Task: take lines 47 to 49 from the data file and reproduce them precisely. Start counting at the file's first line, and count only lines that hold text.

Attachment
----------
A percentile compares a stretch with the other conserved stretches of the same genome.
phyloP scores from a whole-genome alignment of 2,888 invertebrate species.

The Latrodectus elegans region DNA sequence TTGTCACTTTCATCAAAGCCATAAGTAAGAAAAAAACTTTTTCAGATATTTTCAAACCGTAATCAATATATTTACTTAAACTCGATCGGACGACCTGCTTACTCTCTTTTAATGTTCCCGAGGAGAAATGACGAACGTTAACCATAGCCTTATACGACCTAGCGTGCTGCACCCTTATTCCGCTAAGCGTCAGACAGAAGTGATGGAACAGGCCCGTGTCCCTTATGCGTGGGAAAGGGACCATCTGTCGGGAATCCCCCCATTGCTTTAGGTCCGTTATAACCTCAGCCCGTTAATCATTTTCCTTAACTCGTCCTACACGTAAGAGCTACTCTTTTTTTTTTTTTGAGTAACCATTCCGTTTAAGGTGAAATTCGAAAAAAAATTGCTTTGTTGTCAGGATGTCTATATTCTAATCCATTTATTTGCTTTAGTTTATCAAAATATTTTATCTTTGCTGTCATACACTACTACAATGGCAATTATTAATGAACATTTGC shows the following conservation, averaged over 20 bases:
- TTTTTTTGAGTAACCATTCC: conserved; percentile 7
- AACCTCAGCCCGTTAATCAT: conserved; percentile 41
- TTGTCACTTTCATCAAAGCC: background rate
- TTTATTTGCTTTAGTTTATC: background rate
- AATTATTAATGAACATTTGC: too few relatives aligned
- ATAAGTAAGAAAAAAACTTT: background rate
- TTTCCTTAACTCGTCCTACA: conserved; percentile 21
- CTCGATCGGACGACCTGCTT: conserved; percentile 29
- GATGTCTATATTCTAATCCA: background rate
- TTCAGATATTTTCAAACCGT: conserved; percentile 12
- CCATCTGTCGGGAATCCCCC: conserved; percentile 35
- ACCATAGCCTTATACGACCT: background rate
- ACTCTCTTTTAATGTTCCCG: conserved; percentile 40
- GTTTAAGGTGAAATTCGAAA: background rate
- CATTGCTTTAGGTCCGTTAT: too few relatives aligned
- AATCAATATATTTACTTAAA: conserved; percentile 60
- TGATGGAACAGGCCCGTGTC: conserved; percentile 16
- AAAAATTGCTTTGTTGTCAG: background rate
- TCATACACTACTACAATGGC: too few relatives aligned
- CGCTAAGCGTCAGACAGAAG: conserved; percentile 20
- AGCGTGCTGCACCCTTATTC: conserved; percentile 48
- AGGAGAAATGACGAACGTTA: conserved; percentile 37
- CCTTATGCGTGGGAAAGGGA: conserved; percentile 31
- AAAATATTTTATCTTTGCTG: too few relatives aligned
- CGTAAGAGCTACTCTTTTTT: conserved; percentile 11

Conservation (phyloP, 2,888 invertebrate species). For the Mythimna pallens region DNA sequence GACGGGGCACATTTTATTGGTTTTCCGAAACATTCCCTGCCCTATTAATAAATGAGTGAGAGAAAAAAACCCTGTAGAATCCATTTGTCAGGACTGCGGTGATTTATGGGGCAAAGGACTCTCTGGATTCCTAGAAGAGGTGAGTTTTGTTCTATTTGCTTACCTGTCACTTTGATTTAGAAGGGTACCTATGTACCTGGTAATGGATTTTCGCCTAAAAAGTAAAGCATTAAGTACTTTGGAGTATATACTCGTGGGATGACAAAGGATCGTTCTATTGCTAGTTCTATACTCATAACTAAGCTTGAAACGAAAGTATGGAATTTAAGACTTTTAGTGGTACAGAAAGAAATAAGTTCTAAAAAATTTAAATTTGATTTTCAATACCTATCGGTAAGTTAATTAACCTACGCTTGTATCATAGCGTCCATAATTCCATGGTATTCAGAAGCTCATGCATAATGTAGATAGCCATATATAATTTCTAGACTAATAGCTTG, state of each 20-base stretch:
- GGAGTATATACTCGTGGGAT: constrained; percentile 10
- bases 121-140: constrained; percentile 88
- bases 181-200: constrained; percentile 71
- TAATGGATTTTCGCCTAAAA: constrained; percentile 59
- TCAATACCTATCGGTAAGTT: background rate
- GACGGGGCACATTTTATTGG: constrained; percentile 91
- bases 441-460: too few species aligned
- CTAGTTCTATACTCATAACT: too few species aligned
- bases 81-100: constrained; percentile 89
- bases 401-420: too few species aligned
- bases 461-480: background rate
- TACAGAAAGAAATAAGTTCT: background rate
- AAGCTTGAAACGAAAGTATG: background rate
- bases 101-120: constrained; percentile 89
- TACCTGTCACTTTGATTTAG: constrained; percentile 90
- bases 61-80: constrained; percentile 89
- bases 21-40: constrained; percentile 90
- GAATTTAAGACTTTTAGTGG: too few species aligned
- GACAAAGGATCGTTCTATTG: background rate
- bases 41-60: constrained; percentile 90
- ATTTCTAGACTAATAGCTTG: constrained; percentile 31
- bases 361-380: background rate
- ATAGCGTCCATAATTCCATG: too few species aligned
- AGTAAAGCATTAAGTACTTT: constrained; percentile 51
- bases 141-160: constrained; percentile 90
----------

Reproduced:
- GAATTTAAGACTTTTAGTGG: too few species aligned
- GACAAAGGATCGTTCTATTG: background rate
- bases 41-60: constrained; percentile 90